NAMED ONE OF THE BEST BOOKS OF THE YEAR BY NPR • From the renowned author of “The Lottery” and The Haunting of Hill House, a spectacular volume of previously unpublished and uncollected stories, essays, and other writings.
Features “Family Treasures,” nominated for the Edgar Award for Best Short Story
Shirley Jackson is one of the most important American writers of the last hundred years. Since her death in 1965, her place in the landscape of twentieth-century fiction has grown only more exalted.
As we approach the centenary of her birth comes this astonishing compilation of fifty-six pieces—more than forty of which have never been published before. Two of Jackson’s children co-edited this volume, culling through the vast archives of their mother’s papers at the Library of Congress, selecting only the very best for inclusion.
Let Me Tell You brings together the deliciously eerie short stories Jackson is best known for, along with frank, inspiring lectures on writing; comic essays about her large, boisterous family; and whimsical drawings. Jackson’s landscape here is most frequently domestic: dinner parties and bridge, household budgets and homeward-bound commutes, children’s games and neighborly gossip. But this familiar setting is also her most subversive: She wields humor, terror, and the uncanny to explore the real challenges of marriage, parenting, and community—the pressure of social norms, the veins of distrust in love, the constant lack of time and space.
For the first time, this collection showcases Shirley Jackson’s radically different modes of writing side by side. Together they show her to be a magnificent storyteller, a sharp, sly humorist, and a powerful feminist.
This volume includes a Foreword by the celebrated literary critic and Jackson biographer Ruth Franklin.
Praise for Let Me Tell You
“Stunning.”—O: The Oprah Magazine
“Let us now—at last—celebrate dangerous women writers: how cheering to see justice done with [this collection of] Shirley Jackson’s heretofore unpublished works—uniquely unsettling stories and ruthlessly barbed essays on domestic life.”—Vanity Fair
“Feels like an uncanny dollhouse: Everything perfectly rendered, but something deliciously not quite right.”—NPR
“There are . . . times in reading [Jackson’s] accounts of desperate women in their thirties slowly going crazy that she seems an American Jean Rhys, other times when she rivals even Flannery O’Connor in her cool depictions of inhumanity and insidious cruelty, and still others when she matches Philip K. Dick at his most hallucinatory. At her best, though, she’s just incomparable.”—The Washington Post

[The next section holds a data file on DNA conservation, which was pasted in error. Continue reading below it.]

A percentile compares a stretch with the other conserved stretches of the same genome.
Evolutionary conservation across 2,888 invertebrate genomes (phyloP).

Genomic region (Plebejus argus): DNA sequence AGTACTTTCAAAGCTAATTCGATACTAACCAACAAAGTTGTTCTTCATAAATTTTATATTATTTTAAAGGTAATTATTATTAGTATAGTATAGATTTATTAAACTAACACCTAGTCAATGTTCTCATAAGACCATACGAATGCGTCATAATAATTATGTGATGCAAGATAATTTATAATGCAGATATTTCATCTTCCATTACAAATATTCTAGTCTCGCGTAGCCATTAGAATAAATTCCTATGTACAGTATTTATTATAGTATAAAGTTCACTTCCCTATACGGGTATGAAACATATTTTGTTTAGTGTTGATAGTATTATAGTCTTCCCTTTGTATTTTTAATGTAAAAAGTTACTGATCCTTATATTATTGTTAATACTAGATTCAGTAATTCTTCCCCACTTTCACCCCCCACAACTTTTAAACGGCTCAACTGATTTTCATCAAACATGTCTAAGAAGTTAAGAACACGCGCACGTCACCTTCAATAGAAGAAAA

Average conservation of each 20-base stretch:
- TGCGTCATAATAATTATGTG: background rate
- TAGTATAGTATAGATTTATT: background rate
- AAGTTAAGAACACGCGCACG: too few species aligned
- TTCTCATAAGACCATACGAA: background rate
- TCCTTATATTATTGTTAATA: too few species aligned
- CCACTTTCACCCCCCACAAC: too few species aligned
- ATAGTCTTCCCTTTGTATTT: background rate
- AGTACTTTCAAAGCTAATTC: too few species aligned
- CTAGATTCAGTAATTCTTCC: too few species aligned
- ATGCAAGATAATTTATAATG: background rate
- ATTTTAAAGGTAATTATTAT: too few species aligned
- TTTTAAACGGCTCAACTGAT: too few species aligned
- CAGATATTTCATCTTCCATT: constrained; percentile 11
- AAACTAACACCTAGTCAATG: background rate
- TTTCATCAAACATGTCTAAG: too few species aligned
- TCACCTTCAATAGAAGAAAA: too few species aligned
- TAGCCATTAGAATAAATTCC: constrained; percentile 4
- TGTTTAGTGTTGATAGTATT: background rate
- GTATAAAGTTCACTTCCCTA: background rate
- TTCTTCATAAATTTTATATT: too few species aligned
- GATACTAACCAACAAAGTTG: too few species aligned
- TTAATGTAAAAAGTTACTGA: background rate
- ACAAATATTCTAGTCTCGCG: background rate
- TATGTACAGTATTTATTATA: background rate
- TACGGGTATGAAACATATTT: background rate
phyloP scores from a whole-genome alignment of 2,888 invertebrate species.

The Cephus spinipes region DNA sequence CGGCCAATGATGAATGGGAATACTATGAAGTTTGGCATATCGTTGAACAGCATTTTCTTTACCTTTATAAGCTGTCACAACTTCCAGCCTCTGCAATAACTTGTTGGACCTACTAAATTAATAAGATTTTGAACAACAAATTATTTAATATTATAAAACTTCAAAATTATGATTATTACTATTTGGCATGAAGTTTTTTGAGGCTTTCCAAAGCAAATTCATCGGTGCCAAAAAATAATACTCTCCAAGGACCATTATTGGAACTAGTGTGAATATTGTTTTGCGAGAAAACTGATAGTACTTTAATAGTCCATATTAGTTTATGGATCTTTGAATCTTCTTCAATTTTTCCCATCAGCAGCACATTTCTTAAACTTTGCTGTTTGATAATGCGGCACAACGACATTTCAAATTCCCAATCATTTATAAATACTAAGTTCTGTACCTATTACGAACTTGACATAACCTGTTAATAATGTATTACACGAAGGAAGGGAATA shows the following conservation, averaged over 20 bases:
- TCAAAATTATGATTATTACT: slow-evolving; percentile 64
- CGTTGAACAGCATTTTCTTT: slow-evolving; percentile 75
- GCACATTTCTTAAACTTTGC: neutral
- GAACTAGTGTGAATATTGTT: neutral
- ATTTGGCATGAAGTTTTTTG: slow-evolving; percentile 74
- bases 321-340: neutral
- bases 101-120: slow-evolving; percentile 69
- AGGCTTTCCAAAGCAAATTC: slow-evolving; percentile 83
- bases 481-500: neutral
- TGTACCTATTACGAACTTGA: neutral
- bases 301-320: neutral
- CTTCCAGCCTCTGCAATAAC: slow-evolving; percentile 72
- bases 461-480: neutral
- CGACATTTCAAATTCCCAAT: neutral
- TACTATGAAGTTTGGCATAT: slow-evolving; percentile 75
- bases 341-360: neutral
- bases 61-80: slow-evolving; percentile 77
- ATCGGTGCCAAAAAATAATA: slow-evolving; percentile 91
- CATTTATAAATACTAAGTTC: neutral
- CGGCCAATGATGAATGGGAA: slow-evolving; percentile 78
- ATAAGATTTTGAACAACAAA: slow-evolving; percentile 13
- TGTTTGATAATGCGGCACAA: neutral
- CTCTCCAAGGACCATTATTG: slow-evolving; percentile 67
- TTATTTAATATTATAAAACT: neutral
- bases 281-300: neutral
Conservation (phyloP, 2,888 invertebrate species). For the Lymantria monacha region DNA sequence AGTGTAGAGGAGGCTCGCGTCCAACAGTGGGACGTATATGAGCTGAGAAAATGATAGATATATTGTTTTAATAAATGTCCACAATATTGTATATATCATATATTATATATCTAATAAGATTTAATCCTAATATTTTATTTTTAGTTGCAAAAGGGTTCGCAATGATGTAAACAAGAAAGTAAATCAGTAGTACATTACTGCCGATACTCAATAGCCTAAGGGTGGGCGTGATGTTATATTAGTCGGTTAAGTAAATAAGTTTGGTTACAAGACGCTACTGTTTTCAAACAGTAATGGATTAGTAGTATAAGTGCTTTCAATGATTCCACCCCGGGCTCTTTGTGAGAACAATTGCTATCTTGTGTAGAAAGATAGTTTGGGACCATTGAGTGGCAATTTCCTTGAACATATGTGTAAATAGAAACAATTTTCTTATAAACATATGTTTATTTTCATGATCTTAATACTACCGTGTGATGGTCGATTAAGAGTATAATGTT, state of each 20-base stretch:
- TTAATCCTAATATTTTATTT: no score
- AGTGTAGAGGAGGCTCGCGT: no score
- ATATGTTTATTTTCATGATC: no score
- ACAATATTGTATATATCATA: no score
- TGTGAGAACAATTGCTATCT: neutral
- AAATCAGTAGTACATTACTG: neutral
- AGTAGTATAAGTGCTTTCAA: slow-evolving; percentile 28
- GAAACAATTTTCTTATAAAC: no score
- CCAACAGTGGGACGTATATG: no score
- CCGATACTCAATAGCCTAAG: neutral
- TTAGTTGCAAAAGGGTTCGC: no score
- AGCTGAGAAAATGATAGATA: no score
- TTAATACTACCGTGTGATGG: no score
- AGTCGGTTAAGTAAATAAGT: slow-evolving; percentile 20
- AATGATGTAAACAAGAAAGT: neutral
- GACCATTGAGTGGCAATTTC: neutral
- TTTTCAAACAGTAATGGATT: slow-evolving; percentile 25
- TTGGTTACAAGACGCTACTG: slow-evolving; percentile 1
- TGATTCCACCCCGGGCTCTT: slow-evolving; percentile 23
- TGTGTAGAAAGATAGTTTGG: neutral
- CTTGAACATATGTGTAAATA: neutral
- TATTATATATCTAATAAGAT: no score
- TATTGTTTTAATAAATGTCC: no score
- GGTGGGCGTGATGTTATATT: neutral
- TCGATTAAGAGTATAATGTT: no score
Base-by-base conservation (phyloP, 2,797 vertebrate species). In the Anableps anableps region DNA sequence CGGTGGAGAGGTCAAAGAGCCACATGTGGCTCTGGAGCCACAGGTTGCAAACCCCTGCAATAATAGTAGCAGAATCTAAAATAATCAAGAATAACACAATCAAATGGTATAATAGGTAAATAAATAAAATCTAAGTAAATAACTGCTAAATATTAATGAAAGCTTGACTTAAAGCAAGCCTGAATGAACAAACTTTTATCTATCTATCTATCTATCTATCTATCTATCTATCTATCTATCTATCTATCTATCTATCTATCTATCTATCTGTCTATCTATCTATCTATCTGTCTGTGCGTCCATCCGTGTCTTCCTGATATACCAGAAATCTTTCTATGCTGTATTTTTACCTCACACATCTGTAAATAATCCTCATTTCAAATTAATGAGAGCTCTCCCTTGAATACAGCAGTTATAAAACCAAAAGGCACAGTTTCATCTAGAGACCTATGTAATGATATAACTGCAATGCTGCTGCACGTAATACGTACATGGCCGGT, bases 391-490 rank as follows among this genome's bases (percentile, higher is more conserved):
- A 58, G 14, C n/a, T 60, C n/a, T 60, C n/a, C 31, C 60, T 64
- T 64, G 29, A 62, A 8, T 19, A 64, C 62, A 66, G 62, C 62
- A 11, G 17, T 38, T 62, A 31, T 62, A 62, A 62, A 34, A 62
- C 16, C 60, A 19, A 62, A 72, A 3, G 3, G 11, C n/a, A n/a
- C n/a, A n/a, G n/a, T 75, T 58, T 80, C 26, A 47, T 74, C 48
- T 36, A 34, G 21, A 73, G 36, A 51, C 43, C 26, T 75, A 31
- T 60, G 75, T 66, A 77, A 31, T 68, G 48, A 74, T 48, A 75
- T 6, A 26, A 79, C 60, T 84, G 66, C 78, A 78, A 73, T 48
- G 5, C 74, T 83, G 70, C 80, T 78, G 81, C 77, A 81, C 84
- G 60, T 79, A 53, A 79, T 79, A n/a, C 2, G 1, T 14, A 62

“Offers insights into the vagaries of [Jackson’s] mind, which was ruminant and generous, accommodating such diverse figures as Dr. Seuss and Samuel Richardson.”—The New York Times Book Review
“The best pieces clutch your throat, gently at first, and then with growing strength. . . . The whole collection has a timelessness.”—The Boston Globe
“[Jackson’s] writing, both fiction and nonfiction, has such enduring power—she brings out the darkness in life, the poltergeists shut into everyone’s basement, and offers them up, bringing wit and even joy to the examination.”—USA Today
“The closest we can get to sitting down and having a conversation with . . . one of the most original voices of her generation.”—The Huffington Post
Jackson, an inspiration to writers from Stephen King to Joyce Carol Oates, dared to look on the dark side and imagine the unimaginable, as demonstrated in this volume of her uncollected and unpublished work. The selected fiction and nonfiction ranges from explorations of the supernatural ("The Man in the Woods") to domestic humor ("In Praise of Dinner Table Silence") and observations of separated couples ("Homecoming"); from her earliest efforts ("Sorcerer's Apprentice") to lectures on writing that she gave at the height of her career ("Garlic in Fiction") all thoughtfully organized and edited by two of Jackson's four children. Not every piece equals the artistry of "The Lottery," the controversial 1948 story that became an anthology and textbook staple, nor do all the pieces prove as haunting as The Haunting of Hill House. Yet together they are a multifaceted portrait of the artist as wife, mother, commentator on the comfortable middle class, and pioneer who explored a world of inexplicable, occasionally frightening phenomena. Writing about her kitchen, she describes its feuding forks, preening glasses, and sarcastic eggbeater. Jackson suggests (rather than delves into) that which is unnerving, writing in a smart, sharp, clear voice. Line drawings, quotations, and a foreword by biographer Ruth Franklin enhance this reminder of why Jackson's reputation flourishes 50 years after her death.